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Synopsis

This is the real Alaska, the Alaska few outsiders know. It is the human scene, described in intimate and authentic detail. No one except a gift naturalist could have written this book, for Sally Carrighar has eyes that see, trained eyes that see what others pass by.
 
Icebound Summer was the first book to come from her Alaskan experience, and now she brings her marvelous perceptiveness to a book that deals not only with the flora and fauna and majestic scenery of Alaska, but with its fascinating people and their way of life as well. Much of the book concerns Eskimo settlements well off the tourist track, and other things that casual travelers do not see, such as the winter life of modern pioneers in those two gold-rush cities, Nome and Fairbanks.
 
Eskimos have enchanted most Arctic explorers with their dancing, ivory-carving, singing, and festivals; but they are really most engaging when known as friends—when one is allowed to glimpse their courtship and marriage customs, family life, racial beliefs; when one learns their fears and hopes as they try to straddle two cultures.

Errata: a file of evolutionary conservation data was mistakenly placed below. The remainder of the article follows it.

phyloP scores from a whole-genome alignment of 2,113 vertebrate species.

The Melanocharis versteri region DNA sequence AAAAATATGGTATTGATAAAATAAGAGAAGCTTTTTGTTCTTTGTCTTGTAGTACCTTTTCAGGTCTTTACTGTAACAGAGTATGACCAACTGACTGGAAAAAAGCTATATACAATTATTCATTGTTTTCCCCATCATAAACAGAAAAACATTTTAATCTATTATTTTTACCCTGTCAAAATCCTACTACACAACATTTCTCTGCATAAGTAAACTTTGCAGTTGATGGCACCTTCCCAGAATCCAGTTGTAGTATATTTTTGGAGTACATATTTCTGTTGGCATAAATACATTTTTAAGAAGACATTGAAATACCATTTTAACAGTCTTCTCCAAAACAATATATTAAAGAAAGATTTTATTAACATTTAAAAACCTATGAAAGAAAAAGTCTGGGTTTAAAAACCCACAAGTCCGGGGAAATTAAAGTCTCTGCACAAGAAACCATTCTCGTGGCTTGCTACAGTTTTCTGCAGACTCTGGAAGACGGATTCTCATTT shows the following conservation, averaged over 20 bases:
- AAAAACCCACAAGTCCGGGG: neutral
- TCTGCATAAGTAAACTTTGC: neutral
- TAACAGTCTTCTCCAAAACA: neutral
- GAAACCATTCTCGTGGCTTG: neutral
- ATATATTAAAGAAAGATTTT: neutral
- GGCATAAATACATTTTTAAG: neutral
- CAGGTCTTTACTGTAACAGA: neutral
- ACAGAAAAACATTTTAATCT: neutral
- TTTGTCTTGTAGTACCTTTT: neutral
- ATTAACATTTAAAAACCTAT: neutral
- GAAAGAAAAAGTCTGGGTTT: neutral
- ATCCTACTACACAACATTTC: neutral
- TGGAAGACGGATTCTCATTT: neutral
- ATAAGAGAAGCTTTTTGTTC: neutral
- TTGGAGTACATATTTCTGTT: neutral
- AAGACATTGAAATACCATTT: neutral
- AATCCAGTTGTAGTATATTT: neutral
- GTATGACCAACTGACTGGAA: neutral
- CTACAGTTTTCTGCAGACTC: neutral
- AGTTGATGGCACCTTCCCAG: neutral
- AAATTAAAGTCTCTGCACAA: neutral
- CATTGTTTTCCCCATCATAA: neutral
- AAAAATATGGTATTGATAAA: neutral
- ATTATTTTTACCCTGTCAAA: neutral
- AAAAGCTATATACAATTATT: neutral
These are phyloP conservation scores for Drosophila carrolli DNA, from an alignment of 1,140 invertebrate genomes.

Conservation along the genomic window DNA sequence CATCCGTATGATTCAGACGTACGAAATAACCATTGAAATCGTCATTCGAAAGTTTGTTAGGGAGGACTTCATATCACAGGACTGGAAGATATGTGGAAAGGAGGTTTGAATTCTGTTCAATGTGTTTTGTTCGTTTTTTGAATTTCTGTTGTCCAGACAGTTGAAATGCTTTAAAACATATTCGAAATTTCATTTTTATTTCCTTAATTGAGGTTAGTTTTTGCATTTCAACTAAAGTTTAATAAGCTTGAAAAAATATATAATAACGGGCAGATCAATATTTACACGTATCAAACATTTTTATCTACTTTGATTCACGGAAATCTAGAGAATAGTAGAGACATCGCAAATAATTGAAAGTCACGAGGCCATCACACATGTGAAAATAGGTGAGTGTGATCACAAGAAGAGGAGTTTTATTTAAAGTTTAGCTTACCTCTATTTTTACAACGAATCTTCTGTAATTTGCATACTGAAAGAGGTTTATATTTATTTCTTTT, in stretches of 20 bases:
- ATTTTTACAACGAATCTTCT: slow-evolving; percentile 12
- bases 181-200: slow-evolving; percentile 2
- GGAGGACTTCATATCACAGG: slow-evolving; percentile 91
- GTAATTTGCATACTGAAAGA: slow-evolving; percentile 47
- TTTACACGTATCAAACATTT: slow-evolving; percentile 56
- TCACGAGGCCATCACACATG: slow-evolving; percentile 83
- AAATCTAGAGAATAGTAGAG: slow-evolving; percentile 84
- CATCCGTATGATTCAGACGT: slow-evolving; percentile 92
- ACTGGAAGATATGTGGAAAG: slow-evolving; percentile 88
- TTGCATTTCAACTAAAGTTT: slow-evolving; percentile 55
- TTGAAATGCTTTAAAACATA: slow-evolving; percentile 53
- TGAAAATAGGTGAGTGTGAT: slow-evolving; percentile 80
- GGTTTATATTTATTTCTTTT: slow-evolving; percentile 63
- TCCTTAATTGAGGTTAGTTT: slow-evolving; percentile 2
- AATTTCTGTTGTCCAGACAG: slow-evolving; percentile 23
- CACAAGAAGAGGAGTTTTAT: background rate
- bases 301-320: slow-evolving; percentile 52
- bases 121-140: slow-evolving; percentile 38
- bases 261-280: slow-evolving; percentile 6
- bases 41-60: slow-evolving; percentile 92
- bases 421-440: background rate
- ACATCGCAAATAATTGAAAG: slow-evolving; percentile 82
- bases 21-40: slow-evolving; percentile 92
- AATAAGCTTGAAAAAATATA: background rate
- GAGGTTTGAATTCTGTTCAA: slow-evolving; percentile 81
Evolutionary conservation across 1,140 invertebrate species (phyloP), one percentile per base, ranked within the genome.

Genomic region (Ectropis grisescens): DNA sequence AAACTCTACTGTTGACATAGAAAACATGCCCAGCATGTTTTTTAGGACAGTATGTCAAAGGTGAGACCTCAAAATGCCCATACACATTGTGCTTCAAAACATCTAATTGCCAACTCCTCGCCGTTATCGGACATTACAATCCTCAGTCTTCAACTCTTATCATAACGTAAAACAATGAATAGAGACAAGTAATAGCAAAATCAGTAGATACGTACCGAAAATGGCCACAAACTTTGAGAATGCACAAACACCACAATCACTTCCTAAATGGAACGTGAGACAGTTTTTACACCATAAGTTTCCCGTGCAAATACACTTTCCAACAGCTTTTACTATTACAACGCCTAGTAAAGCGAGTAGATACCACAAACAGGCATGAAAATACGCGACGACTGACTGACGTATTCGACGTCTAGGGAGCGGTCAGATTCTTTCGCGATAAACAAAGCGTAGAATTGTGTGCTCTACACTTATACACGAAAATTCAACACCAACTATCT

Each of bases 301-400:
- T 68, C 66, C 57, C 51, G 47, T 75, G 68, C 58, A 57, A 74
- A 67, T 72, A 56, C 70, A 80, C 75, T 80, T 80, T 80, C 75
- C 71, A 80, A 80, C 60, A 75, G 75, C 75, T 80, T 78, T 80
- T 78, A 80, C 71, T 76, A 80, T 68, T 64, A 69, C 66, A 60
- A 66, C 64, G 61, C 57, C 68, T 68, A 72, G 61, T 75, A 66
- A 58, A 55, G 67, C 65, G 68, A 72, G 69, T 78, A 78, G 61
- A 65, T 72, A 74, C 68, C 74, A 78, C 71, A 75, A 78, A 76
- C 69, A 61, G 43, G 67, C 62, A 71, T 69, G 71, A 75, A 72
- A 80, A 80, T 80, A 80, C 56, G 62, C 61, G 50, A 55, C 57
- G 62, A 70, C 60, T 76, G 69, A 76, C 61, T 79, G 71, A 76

Miss Carrighar came to the remote village of Unalakleet as a naturalist, sharing the Eskimos’ interest in wildlife. One said to her: “You are the first white person who ever stayed here that didn’t come to teach us, or to preach to us, or to sell us things.”  As their companion in whaling and trapping, Miss Carrighar had a change to observe them as few even among people born in Alaska have. She is known now throughout the North as a champion of the Eskimos.
 
Just as far from the itinerary of tourists is the daily life of the white settlers. Of this too Miss Carrighar writes as a participant; she bought and restored a gold-rush house teetering on Nome’s permafrost, and is an authority on the special problems of living in the North.
 
Northerners, both white and native, weave their lives into a web of mutual helpfulness. When the days are frigidly cold and a midday moon shines on a sunless land, Alaskans draw close in an ancient, instinctive humanity common to all of us, but often obscured in the rush of civilized living. The illumination of Miss Carrighar’s love for Alaska, as well as her scientist’s perceptiveness, make this a remarkable book. 

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